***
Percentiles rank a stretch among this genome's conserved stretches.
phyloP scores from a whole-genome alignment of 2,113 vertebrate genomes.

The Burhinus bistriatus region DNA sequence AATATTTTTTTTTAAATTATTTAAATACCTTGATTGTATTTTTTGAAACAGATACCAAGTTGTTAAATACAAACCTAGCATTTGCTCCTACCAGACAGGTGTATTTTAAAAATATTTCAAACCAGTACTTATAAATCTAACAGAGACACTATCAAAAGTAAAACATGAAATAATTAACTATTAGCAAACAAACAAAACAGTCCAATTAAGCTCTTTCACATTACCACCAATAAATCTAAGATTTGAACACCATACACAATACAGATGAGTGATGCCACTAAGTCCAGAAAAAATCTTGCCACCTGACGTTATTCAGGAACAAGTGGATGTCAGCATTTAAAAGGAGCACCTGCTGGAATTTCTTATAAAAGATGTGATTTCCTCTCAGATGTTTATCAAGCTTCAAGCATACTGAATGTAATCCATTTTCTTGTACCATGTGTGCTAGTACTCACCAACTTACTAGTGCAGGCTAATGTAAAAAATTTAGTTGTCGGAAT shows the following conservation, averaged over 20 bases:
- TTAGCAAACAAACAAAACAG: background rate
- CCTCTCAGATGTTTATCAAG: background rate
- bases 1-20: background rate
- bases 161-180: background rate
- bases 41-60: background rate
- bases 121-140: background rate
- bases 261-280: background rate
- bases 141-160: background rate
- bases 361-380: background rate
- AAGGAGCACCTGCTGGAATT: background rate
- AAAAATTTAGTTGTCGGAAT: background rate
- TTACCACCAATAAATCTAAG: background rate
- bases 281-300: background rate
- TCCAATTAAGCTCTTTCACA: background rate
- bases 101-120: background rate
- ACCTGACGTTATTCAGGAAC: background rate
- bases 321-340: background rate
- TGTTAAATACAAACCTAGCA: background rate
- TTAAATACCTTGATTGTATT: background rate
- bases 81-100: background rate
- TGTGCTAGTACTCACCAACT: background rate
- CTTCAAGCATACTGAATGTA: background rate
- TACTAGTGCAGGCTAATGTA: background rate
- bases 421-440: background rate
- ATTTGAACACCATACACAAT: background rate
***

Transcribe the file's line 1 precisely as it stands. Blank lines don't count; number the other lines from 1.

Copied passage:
Percentiles rank a stretch among this genome's conserved stretches.